As we know, an investor’s portfolio can’t only contain stocks that he or she hopes will increase in value. While capital gains are great, fixed-income should never be neglected. In fact, as an investor gets closer to retirement a larger percentage of his or her portfolio should be allocated towards fixed-income securities, whether they be preferred stock funds or bond funds.
Preferred Stock Funds
Preferred stock funds are mutual funds made up of preferred stocks. Preferred stocks are a neat hybrid between common stocks and corporate bonds that carry the benefits and downsides of each. While preferred stocks have a fixed dividend and represent a piece of ownership in the company, the shares do not generally come with voting rights. On the other hand, the company’s success is not reflected in the price of a preferred share.
Preferred stocks are callable loans to investors but have no guarantee of redemption and can literally last the entire life of the company – a feature that is helpful for a company that has issued shares with low dividend payments in a world of rising interest rates. As the interest rate increases, the price of preferred shares will decrease to make the yield more attractive to investors.
Bond funds are mutual funds made up of bonds. Bond prices act similarly to preferred shares with regards to the interest rate: if rates rise, the yield will need to increase for the bonds to appear more attractive. Bonds, however, do have a set date by which the company must repay the bond (the maturity date). In this way, investing in bond funds means that the investor has a better sense of how long the fund will be invested in a particular company.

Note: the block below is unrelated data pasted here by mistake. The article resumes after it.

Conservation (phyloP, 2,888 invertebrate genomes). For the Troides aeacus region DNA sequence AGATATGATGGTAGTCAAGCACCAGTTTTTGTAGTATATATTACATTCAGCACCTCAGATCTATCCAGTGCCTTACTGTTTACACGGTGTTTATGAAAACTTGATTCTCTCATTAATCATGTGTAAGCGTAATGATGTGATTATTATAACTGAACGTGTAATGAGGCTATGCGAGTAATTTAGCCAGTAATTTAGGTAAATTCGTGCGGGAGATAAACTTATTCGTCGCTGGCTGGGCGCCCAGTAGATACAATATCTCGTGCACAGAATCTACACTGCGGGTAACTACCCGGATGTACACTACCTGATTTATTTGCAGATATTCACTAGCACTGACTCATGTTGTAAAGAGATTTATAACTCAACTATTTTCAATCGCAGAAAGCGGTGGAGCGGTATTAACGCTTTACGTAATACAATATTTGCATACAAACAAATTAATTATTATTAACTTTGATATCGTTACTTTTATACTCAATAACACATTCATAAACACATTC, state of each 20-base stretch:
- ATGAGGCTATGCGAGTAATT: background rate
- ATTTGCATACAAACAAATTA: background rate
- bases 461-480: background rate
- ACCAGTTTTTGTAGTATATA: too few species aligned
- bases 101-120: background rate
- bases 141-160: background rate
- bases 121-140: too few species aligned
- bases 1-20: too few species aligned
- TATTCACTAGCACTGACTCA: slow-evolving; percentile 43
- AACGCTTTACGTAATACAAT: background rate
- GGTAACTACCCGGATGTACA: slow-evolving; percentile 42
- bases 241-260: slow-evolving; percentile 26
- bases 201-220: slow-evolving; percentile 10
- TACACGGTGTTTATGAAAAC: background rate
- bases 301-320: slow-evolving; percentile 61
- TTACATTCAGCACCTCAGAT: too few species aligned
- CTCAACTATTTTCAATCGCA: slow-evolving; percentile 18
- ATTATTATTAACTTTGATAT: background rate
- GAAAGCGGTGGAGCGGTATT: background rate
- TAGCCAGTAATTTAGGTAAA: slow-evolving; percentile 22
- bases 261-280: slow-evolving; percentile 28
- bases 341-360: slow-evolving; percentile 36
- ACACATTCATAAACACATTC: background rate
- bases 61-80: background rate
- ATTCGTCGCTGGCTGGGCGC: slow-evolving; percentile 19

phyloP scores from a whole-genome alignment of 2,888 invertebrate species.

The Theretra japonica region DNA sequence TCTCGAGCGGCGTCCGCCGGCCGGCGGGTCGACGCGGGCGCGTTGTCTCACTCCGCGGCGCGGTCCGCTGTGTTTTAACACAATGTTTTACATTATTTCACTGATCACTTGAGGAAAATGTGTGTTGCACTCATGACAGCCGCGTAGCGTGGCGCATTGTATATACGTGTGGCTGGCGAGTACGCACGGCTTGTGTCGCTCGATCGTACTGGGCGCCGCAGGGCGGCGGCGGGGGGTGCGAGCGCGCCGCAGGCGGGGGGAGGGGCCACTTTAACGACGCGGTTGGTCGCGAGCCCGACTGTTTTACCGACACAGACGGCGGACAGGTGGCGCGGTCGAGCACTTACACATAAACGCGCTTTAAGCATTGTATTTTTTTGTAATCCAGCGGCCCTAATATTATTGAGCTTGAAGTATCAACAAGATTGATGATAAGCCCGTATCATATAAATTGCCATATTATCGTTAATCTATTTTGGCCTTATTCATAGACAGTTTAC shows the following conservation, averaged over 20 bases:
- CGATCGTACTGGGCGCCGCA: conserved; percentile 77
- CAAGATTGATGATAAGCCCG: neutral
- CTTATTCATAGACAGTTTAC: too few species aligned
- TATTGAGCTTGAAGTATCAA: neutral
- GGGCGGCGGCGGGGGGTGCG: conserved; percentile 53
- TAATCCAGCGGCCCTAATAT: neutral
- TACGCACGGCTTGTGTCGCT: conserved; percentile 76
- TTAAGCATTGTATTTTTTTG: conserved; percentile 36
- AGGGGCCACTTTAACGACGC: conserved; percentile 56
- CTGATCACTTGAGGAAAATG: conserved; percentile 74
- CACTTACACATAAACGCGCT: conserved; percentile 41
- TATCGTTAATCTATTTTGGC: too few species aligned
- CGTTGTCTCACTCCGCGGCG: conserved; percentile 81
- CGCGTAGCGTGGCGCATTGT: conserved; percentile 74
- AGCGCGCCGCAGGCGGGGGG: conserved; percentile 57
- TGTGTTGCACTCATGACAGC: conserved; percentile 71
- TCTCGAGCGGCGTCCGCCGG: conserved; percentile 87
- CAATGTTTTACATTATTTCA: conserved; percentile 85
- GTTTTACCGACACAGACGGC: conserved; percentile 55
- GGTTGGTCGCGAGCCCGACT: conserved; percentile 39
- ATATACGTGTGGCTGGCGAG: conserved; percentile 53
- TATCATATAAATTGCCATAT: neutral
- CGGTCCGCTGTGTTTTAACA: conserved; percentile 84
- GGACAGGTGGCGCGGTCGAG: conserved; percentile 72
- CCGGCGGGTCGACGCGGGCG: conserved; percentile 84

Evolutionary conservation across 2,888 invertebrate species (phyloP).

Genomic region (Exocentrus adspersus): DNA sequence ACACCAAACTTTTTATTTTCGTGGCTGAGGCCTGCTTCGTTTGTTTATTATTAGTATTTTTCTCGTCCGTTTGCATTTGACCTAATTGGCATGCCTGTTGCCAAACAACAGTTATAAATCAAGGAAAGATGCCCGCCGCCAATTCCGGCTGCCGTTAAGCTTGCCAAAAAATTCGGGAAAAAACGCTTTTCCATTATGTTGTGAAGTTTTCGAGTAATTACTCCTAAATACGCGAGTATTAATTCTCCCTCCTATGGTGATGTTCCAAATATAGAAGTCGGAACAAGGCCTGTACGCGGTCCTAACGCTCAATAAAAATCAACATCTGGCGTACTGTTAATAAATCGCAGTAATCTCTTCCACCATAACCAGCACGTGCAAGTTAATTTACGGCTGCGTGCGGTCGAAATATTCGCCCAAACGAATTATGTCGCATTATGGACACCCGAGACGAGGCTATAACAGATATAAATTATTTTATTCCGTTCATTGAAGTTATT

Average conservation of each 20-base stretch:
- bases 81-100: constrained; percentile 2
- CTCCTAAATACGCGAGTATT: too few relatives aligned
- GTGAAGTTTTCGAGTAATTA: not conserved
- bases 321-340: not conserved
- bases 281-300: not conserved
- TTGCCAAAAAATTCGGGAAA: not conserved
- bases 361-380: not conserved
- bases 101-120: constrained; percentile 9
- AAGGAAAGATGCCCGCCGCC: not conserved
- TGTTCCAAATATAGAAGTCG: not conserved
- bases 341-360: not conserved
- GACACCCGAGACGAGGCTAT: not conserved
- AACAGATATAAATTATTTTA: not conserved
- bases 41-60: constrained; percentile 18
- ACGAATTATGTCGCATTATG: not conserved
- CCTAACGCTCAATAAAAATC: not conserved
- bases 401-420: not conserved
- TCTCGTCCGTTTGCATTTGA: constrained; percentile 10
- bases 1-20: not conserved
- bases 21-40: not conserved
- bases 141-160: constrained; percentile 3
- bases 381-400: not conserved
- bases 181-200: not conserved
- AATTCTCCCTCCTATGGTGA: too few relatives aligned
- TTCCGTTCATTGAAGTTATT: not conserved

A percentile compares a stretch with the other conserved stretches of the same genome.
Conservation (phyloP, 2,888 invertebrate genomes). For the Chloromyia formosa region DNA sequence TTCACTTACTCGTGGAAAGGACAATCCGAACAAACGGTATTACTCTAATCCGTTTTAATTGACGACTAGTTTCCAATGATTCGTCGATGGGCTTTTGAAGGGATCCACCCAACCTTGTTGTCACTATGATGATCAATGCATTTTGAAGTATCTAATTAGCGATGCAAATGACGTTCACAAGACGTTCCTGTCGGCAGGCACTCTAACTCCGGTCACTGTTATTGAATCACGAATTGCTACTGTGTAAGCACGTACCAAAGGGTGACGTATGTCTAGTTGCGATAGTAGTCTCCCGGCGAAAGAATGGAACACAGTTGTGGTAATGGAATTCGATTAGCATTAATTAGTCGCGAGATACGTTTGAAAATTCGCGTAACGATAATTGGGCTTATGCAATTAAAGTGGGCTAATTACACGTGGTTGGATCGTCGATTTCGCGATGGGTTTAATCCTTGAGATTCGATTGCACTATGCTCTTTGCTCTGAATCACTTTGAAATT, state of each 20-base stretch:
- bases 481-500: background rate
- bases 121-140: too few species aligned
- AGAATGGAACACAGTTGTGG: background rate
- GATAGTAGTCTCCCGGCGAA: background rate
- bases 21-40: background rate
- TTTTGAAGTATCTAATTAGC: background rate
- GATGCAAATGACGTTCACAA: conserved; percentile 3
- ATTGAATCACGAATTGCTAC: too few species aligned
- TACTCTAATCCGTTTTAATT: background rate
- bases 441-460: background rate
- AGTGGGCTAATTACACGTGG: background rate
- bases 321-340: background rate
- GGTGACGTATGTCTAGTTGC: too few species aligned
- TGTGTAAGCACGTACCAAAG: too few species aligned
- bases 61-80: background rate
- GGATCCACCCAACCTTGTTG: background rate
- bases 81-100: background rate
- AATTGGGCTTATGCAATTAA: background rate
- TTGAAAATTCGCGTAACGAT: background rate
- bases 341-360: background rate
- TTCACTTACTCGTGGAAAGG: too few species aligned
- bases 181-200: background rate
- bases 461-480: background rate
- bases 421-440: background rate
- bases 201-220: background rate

Unfortunately for bond funds, the tax code hasn’t quite closed the gap between the two types of mutual funds. Preferred stock fund payments are treated and taxed as dividends, resulting in a lower tax bill than a similar coupon payment from bond funds.
Who Should Own These Funds?
Preferred share funds and bond funds are great products for investors looking for a stable, fixed income. Regardless of the potential capital gains or losses, younger people should be more heavily invested in preferred shares simply because of the increased risk. Younger investors have a longer time to grow their portfolio and benefit from the magic of compounding. With a longer time frame in which to invest, riskier preferred stock funds, their corresponding higher returns, and generally lower MER fees will grow substantially more than a bond fund.
For example, the Dynamic Preferred Class Yield Fund has an MER of 1.79%, returned 7.5% in 2014, and distributes 0.36% a month. The Dynamic Corporate Bond Strategies Fund has an MER of 1.81% but had a much lower return of 3.7% in 2014 and a monthly distribution of 0.34%. Retirees can feel comfortable with a bond fund that comes with a decent monthly payment but younger investors should shy away from a bond fund that returns 4% less than a slightly riskier preferred stock fund.
But remember, in the event that a company is having financial difficulties, preferred share payments can be suspended. And in the case of liquidation, bondholders are paid ahead of the preferred shareholders.
The Bottom Line
As with most things in life, investors have many options when it comes time to make a decision. Although preferred stock funds and bond funds share many similarities, preferred stock funds have higher returns to counteract the elevated risk involved in holding them. While retirees should load up on bond funds to satisfy the fixed-income portion of their portfolio, younger investors should stick to preferred stock funds.
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